Vanilla Bean Panna Cotta
This easy vanilla bean panna cotta is elegant enough for any special occasion and simple enough for a week night dessert.
For the longest time, panna cotta intimidated me. From its delicate texture to intricate flavors, it always seemed like a dessert that was best left for the expert level bakers of the world.
Guys, I couldn’t have been more wrong. Panna cotta is a gelatin dessert that anyone can make with a little bit of time and patience.
I have recently been really into baking with vanilla beans or vanilla bean paste in place of vanilla extract, and today’s Panna Cotta recipe is made with vanilla bean paste. I find the flavor of vanilla bean paste to not be as harsh as extract, and for something as delicate as Panna Cotta, subtle is best.
Not everyone has vanilla bean paste in their pantry, so you can either scrape the seeds from a vanilla pod (which is the method I have used in the recipe below) or use about a teaspoon of vanilla extract in place of the paste. If you do have paste, use about half a teaspoon.
I know I say this a lot, but this vanilla bean Panna Cotta is a great dessert for nearly any occasion. Simply serve it with a fruit compote (such as this strawberry rhubarb compote), or even a drizzle of chocolate or homemade caramel sauce.
Like so many other custards or gelatin, the mixture is going to look somewhat running prior to refrigerating and that’s okay. If you follow each step carefully, the gelatin will firm up while it’s setting in the refrigerator.
Vanilla Panna Cotta with Fruit Compote
- 4 cups heavy cream
- 2/3 cup superfine sugar (granulated is fine)
- 1 whole vanilla bean, sliced down the middle and seeds scraped out with a pairing knife
- 1 teaspoon vanilla bean paste, optional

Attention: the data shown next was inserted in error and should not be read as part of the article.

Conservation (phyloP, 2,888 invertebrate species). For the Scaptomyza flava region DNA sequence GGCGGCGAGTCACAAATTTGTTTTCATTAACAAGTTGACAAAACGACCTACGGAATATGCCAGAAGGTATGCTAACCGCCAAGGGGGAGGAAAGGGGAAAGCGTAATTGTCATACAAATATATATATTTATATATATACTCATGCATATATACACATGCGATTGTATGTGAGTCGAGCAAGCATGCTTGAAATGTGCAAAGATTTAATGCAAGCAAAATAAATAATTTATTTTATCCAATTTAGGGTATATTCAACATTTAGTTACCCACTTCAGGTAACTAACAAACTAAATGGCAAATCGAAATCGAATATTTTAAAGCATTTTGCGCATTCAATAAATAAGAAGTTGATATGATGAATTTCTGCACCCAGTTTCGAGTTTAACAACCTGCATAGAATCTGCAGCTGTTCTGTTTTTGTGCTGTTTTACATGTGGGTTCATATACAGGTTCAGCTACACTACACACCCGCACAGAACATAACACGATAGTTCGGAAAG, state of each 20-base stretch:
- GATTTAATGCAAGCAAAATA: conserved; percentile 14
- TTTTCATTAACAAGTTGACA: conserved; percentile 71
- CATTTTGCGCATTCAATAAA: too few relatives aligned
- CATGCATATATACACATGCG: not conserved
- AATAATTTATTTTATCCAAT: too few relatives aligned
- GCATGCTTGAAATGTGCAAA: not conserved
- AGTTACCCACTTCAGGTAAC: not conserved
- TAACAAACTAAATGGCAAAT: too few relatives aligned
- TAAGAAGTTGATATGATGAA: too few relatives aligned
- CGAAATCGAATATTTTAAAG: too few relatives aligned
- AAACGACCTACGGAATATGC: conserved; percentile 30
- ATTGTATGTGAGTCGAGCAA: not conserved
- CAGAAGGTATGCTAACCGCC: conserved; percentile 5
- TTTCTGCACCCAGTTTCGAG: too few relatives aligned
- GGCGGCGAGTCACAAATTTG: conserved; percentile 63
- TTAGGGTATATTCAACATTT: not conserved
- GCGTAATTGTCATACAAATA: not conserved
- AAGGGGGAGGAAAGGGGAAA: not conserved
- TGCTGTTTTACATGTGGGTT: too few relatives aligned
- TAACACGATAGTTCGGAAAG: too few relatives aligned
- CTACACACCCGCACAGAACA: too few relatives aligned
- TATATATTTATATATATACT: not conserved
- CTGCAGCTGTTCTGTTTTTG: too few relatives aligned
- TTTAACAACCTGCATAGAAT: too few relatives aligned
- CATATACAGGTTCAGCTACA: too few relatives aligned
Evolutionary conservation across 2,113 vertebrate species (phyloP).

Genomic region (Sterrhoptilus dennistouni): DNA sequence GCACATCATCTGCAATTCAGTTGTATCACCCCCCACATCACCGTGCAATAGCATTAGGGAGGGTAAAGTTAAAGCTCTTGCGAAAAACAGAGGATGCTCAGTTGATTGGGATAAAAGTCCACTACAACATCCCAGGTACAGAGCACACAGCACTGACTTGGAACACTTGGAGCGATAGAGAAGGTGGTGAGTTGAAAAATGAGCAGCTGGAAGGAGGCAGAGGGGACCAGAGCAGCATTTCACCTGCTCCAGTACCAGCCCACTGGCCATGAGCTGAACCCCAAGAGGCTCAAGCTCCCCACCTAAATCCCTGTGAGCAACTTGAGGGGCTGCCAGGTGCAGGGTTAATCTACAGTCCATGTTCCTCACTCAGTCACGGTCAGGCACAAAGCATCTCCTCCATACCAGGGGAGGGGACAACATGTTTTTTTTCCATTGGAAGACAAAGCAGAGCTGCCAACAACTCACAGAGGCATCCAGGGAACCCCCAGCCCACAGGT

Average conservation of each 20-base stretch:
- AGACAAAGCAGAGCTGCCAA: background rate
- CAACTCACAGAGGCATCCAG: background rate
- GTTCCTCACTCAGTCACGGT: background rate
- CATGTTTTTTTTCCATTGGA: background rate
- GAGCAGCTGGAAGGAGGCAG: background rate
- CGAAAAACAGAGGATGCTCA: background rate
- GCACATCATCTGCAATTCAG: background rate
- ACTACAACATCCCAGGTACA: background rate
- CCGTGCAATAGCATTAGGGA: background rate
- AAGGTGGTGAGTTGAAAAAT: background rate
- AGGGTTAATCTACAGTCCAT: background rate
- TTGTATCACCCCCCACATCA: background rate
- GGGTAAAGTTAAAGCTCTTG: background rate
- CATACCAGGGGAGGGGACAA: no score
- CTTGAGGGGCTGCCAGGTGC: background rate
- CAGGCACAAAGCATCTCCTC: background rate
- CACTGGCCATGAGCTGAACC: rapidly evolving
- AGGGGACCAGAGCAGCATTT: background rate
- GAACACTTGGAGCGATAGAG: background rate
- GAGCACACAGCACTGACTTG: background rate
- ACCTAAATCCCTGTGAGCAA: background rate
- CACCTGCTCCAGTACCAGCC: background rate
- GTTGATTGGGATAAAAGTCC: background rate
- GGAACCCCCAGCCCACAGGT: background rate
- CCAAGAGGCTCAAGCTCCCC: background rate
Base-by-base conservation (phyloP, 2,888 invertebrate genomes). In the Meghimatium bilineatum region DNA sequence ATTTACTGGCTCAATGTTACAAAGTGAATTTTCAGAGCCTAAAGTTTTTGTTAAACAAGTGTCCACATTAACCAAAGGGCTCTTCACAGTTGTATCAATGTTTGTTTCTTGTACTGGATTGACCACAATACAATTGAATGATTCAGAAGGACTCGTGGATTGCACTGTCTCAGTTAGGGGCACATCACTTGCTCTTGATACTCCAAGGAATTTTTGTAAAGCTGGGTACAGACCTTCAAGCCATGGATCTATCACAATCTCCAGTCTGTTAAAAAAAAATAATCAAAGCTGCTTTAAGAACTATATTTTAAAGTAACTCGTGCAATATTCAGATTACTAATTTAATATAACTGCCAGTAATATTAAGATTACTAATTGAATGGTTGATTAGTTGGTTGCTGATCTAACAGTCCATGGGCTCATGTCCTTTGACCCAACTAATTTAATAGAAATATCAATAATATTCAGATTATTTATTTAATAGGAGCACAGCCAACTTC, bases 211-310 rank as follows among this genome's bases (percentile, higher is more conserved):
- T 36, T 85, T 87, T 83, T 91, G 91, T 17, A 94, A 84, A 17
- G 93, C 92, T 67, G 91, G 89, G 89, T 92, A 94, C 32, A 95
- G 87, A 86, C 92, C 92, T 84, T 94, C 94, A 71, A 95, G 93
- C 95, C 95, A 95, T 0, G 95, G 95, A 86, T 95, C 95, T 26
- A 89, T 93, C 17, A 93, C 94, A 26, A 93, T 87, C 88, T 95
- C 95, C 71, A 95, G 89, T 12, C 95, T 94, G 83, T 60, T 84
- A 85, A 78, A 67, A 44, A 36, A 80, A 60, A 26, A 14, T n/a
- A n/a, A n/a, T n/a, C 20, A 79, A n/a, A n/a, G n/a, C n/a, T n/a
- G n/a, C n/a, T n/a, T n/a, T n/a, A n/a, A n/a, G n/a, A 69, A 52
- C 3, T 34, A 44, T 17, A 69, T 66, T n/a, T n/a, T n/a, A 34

- 3 tablespoons water
- 1 envelope gelatin
How to cook Vanilla Panna Cotta with Fruit Compote
- In a large saucepan over medium-low heat, combine the cream, sugar, vanilla beans and vanilla bean pod. Cook until the sugar has completely dissolved, about 10 minutes. Do not boil.Remove the cream mixture from heat, and allow it to rest, covered, for about 20 minutes. In a small bowl, add the 3 tablespoons water and sprinkle the gelatin over the water. Let stand for five minutes.
- Return the cream mixture to the stove over medium heat, and bring to a simmer. Quickly but gently, whisk the gelatin mixture into the cream mixture, and remove from heat. Remove the vanilla bean pod and divide the custard into 8 individual bowls and cover with plastic wrap. Refrigerate until mixture is set and resembles pudding, at least 4 hours or up to overnight.
- TO DE-POT THE PANNA COTTA, run a small knife around the sides of the panna cotta and place the bowls in a 1/4" of hot water to loosen the bottom from the dish. Invert panna cotta onto serving dish, slowly raising bowl off serving dish. If panna cotta doesn't release easily, repeat the previous steps to loosen it.
- Serve with fruit compote and enjoy.
The most difficult element to making panna cotta is de-potting it from whatever vessel you choose to set it in. Of course, you don’t have to de-pot it, but it certainly looks pretty sitting all by itself in the center of a serving dish.
A trick I’ve learned to de-pot it is to invert each dish and wrap each individual Panna Cotta dish in a towel soaked in hot water. If you’re lucky, as you slowly lift up the dish, the Panna Cotta will simply slips out. Other times, it’s necessary to run a kitchen knife around the inside edge of the gelatin to coax it into coming out in one piece.